Thanksgiving at my sister’s house was interesting. The noise in the house was unbearable. As I tried to sew a button on my jacket I decided to go out to barn for a little solitude and quiet. Well I completed my little task. I firmly attached that button to the jacket’s lapel, but as I finished I inadvertently dropped my needle into a stack of hay. It took me hours to finally find that sewing needle as that haystack was difficult to negotiate. Finding that needle in the hay was more difficult than people realize.
I returned back to the house where my cousin was reading a large hardcover book. The cover of that book was horrendous. Images of blood and mutilated bodies dominated the cover page of her novel. When I suggested the book must be dreadful and gory, she suggested that I was being presumptuous and I should not make judgments of the quality of the narrative based simply on the cover of that book.
I agreed and went into the kitchen where many of the family members were already making soup from the turkey carcass. The problem was there were far too many people in the kitchen trying to take control of the ingredients being added to the broth. Finally I wedged myself to the pot and the stove to have a little sip of their concoction. It did not taste very good and I suggested that there were far too many cooks and their lack of collaboration was spoiling the taste of the broth.
I went back to the living room where our old dog Rusty, was laying on the floor. In a moment of inspiration, I decided to teach the dog how to raise his paw, as it shook my hand. Hours passed as Rusty seemed very uncooperative and would barley participate in this training session. Finally I gave up as is seemed this very old dog did not want to learn a new trick. Exhausted I lay down with Rusty, but after that brief nap I noticed a little flea was playing on my left arm. Perhaps one should not lay down with dogs, concluding that when a dog is asleep you should just let the sleeping dog lie alone without interruption.
My brother Paul was sitting on the couch and reminded me that I owed him twenty dollars that I had borrowed to buy a new egg painting kit last Easter. I went down to the basement where my cousin Peter was watching the ball game on the big screen TV. He had dozed off, so I quietly removed his wallet, took twenty dollars and replaced that wallet back in his pocket. Stealing money from Peter to pay Paul seemed like my only option at the time.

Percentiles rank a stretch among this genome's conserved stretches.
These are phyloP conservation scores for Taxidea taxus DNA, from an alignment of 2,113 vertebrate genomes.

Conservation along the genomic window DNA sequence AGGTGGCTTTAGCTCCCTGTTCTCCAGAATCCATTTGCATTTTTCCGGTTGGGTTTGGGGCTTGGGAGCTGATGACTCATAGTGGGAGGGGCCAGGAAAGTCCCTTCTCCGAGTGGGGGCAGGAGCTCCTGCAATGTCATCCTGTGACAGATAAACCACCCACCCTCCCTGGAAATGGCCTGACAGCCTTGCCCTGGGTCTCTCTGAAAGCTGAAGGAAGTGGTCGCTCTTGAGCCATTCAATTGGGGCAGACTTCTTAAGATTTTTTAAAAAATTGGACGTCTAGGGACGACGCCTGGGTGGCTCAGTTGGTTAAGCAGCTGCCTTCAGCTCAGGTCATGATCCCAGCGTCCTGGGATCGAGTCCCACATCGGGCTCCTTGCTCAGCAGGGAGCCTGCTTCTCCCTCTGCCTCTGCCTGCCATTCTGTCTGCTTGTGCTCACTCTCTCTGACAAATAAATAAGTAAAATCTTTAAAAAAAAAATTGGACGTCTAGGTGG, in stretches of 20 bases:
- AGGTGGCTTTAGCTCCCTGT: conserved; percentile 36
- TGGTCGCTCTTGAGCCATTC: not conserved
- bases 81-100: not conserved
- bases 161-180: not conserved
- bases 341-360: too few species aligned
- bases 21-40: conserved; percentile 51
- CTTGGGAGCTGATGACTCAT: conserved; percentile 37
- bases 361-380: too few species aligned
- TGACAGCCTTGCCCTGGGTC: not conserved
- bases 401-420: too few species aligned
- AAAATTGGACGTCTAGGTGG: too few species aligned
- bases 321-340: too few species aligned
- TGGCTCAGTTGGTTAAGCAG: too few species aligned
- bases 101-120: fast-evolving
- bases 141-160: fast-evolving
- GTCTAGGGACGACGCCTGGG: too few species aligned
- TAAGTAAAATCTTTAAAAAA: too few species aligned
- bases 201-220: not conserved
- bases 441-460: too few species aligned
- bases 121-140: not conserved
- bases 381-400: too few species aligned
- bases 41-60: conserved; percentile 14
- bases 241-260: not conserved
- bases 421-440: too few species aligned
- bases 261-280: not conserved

I went into the den, where my niece was busy writing a one-thousand word essay for her English class at school. She seemed very frustrated as she had barely started and asked me for a little help. After discovering her topic was “The challenge of Hamlet’s internal struggle” I downloaded a picture of an old Danish castle. I handed it to her suggesting that this image was so beautiful, that this picture might be equivalent to the thousand words she was struggling to write.
I stepped outside for a moment and I was struck by how much greener the lawn next door was compared to my sister’s home’s front yard. The more I looked the greener the grass appeared to be. This made me a little envious, but when I looked at the lawn on the other side of the house, it appeared their grass was even greener. Embarrassed I went back into to the kitchen where the many family members were still working on the soup. They decided that they must make that soup hotter so they turned the element to its highest level. They just stood there watching the pot but it never seemed to boil. What they didn’t notice was that the cream was rising to the top. Someone decided to make tea and placed the tea kettle right beside the boiling pot of soup. The arguments in the kitchen continued as each were concerned about the overheating pot and kettle, debating over which would turn black first.
It was then I rememered that I forgot to buy eggs for next Sunday’s brunch. I asked my sister if I could borrow a few eggs and she said yes. I could not find a bag so I grabbed an old basket to gently place all those eggs in to carry them to the car. One of the eggs fell and cracked. I concluded that I should not have put all of those eggs in the same basket. Embarrased with a little egg on my face, I felt like I was walking on egg shells, but quickly realized I was actually walking on egg shells as I had dropped another egg on the sidewalk.
The drive home was difficult as a fog had come in. I took the back roads to avoid traffic. The dense fog made it very difficult to determine the forest from the trees, as there were no street lights on the back roads. Suddenly I had to slam on my breaks, as a mother duck and her babies were crossing the road. I got out of my car and noticed, they walked like ducks, they quacked like ducks and they looked like ducks so they must be ducks. They were not ducks, they were geese.
Before I returned back to the car, I had noticed that the front left tire was making a pitchy sound. Fortunately I had a little box of grease in the trunk. As a preventive measure, I not only put grease on the squeaky wheel, I placed grease on the three unsqueaky wheels. Some might argue that if it ain’t broke one should not try to fix things, but as I placed the box of grease back in the trunk, I knew one had to occasionally think outside of that box of grease to get things done.
Continuing my ride home, it started to rain. I crossed a bridge and did notice there was more water under the bridge than before, but then I wondered if those geese were now in that water. And what about the father goose? Had he joined his family for little drink of water? If the water was refreshing for the geese, surely it was good for the gander.
I finally made it home and immediately went to bed. I slept like a log that night and unfortunately the next morning I woke up in the fireplace.
Cue the Blong: I Forgot to Remember to Forget is not a Cliche, but it should be….